One of America’s venerable crop consultants, Dr. Carey Reams, often cited this maxim: “If you could double the thickness of a crop leaf, that leaf would increase its sugar production four times. The extra chlorophyll would capture much more sunlight energy.”
August 24, 2018 — Research with calcium silicate is approaching that theoretical goal. For several years, vegetable and fruit growers have been using a foliar product derived from calcium silicate to strengthen their crops’ cell walls and reduce oxidation.
Calcium is proving an excellent carrier to bring silicon into crops in a form the plant can metabolize. For years, founders of biological farming ideas held up calcium as the “king of nutrients” for its ability to provide structural integrity and also serve as a carrier for many vital trace elements. Now, silicon is earning recognition as another vital structural element.
Redox Chemicals, LLC of Burley, Idaho is expanding its product lines carrying silicon into corn and soybean fields across the Midwest. This season, Redox is managing a dozen field trials on corn; another dozen on soybeans. John Kelly with Redox gave farmers an update on Calcium Si at the Aug. 20 field day. He has worked with the company 23 years. John is certified as both an advisor and sustainability specialist with the American Society of Agronomy. You can see the Redox company’s ag product lineup at this link.
We literally tasted one of the early tests with Calcium Si in late summer 2017. Crop consultant Bob Streit shared a few of his peaches treated with the Redox product, Mainstay Si. The sugar level was so high in those peaches we would have welcomed a bushel of them. Bob has a nose for promising crop technologies.
He also shared an 8-ounce sample of Mainstay Si with us for application on a few corn, soybean and tomato plants here at the Renewable Farming cropland. All we could check, that late the season, was whether leaf brix levels would rise following foliar treatment. Sugar content did climb substantially, especially on tomatoes.
This season, Blake Carlson — who has his own permaculture venture here called “Deep Root Acres” on his family’s farmland — included Mainstay Si in two foliar sprays on his tomatoes.
At the end of this article there’s a followup photo showing Blake’s tomatoes in late August. That’s just three weeks after the nearby photo was taken. Note that in just three weeks, the first-blooming branches are loaded with tomatoes and the newer, upper branches are blooming profusely. These tomatoes had two foliar sprays of Calcium Si.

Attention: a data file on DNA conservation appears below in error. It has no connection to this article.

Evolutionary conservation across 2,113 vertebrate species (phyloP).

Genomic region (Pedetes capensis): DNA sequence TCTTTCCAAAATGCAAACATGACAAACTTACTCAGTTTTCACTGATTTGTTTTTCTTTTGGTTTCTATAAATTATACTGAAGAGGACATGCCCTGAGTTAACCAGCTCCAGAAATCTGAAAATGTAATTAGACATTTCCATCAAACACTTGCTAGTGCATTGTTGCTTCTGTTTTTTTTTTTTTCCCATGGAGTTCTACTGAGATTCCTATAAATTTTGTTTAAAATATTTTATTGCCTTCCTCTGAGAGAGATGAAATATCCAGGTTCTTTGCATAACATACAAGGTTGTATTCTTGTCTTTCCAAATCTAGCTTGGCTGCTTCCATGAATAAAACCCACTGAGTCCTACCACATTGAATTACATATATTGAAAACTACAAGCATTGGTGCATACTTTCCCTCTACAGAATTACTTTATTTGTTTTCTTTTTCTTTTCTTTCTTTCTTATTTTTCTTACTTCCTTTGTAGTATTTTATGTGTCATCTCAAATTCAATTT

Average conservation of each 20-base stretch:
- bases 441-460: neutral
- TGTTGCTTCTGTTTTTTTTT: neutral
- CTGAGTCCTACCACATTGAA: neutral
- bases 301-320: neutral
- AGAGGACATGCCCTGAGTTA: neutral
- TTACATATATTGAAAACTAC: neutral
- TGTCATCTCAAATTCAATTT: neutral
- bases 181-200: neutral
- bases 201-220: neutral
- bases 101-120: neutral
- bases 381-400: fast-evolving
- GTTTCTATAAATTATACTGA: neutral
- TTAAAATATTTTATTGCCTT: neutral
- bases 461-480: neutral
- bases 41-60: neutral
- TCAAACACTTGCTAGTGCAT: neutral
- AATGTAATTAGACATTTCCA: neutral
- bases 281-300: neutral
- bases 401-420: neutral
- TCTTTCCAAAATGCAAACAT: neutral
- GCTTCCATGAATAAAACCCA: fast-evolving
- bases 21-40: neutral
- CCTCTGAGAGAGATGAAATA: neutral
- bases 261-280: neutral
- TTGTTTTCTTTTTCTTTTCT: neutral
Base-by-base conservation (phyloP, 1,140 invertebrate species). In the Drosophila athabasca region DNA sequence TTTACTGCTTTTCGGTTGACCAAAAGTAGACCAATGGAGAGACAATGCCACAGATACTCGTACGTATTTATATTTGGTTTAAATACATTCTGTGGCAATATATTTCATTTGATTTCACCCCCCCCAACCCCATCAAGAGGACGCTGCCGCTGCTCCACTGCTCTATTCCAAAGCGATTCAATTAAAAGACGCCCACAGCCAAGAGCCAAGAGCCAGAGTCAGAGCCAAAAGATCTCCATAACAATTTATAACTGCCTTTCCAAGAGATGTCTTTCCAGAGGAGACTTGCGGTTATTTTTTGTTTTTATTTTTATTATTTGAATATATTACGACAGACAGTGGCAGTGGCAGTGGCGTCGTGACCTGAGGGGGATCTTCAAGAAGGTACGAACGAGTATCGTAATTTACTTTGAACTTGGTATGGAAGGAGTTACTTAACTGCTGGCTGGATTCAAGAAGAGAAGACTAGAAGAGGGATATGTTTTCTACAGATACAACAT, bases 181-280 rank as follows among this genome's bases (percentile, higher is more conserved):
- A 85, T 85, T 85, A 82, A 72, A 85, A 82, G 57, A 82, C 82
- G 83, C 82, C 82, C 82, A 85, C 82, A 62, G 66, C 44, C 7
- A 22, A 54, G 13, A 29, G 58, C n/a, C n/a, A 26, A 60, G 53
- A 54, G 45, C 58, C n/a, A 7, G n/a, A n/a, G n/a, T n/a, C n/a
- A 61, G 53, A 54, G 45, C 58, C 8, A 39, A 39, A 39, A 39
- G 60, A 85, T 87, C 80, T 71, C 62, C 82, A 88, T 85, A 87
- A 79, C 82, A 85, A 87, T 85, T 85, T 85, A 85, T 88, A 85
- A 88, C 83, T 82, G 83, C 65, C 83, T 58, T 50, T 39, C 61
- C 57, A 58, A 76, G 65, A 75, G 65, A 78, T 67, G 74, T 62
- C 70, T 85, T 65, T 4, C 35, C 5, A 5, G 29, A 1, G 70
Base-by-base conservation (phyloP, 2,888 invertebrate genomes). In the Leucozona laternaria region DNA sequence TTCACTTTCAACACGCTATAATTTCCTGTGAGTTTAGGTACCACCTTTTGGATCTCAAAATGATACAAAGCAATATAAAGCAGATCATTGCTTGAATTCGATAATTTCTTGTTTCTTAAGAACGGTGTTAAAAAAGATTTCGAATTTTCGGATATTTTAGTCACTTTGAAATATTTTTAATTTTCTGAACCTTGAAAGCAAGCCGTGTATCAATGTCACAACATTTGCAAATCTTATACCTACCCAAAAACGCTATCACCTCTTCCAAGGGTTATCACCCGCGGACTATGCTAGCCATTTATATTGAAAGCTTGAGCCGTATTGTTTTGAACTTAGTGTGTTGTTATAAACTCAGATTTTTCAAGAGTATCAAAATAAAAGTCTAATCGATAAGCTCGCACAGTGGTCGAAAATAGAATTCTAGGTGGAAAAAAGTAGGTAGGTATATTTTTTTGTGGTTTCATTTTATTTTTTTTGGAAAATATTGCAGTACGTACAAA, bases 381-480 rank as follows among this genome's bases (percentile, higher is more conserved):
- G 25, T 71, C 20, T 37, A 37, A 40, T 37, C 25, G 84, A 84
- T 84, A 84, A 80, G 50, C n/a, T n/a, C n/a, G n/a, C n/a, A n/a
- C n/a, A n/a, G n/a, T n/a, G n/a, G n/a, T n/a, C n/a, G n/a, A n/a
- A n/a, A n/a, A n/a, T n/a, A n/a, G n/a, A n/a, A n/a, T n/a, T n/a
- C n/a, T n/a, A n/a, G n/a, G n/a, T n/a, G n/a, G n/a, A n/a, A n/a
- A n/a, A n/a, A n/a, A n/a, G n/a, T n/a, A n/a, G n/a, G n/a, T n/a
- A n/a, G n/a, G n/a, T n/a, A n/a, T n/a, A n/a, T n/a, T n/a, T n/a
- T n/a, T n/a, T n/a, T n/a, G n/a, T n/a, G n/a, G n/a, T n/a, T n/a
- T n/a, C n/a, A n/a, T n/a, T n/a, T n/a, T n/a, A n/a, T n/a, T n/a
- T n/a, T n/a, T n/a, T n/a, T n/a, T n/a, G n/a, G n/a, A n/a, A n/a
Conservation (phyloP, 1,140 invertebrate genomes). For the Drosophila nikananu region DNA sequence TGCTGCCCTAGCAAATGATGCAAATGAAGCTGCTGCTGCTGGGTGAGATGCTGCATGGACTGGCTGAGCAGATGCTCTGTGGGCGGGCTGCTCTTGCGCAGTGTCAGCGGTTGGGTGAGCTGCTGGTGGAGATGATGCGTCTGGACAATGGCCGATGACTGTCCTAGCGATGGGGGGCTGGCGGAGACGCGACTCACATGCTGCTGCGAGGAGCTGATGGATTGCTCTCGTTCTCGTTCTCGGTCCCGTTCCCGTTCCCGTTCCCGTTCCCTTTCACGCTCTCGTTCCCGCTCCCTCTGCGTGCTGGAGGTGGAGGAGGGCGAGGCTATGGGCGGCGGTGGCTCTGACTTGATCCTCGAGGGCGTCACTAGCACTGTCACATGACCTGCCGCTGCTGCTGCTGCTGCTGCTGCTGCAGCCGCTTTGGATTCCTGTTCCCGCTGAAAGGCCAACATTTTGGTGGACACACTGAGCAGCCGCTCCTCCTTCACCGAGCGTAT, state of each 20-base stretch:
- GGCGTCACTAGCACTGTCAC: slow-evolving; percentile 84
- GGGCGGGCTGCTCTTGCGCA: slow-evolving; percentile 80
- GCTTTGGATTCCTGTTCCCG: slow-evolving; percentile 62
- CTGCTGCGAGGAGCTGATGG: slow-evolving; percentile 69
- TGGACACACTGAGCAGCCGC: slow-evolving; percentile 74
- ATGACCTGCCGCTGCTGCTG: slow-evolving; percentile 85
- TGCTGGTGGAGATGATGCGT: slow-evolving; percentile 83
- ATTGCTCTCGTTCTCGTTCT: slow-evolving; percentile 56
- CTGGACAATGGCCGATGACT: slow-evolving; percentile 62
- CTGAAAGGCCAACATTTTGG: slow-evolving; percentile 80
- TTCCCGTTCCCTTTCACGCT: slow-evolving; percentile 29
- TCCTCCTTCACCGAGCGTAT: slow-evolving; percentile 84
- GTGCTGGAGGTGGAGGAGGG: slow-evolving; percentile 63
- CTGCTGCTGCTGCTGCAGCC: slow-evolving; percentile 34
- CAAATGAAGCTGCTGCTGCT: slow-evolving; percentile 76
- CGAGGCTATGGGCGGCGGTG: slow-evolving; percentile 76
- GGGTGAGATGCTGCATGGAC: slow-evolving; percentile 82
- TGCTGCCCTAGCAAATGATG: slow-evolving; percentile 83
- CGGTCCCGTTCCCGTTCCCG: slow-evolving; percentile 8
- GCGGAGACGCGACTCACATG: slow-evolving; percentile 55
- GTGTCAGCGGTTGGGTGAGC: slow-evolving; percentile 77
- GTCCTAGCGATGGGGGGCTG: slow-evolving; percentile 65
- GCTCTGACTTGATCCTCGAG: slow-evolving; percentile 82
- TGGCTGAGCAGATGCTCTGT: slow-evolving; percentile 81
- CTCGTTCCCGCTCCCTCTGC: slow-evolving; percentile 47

Now we need to figure out how to use all these tomatoes. Blake raised mostly cherry-size, sweet tomatoes. Fortunately they’re welcome by all of our family’s friends if we first harvest them.
At the Aug. 20 field day, John Kelly explained that Calcium Si “strengthens cell walls and reduces oxidative stress.”
The element silicon makes up about 25% of Planet Earth’s crust and is the second-most abundant element, after oxygen. However, plants can’t metabolize silicon directly. It must be linked within other compounds plants can use, such as monosilicic acid or silicon dioxide. Redox found a way to microencapsulate calcium silicate in a form which plants can take up. Their analysts have found that calcium silicate is found more abundantly in very fertile soils, especially high-organic soils which haven’t been farmed — such as fence rows untouched since Midwest farming began.
The analysis of Calcium Si is 10% calcium and 22% silicon dioxide — a relatively high concentration for what could be considered a micronutrient product. John Kelly told his mostly Iowa farmer audience that this product “has been used many years by vegetable and fruit growers. We are new to corn and soybeans.”
In 2017, Dave Schwartz ran a preliminary test on corn, foliar-applying a quart per acre of Mainstay Si at stage V8, and reported a 30-bu. yield increase. However, there was likely a synergism with other practices he was testing. This August, one early ear count indicates that Mainstay Si improved corn yields by 10 bu. — a 266-bu. yield vs. 256 for untreated corn.
During scouting last summer, Bob Streit and Dave noted that corn leaves were “thicker and softer. You could walk through tall corn, and the corn leaves didn’t have that usual cutting edge.”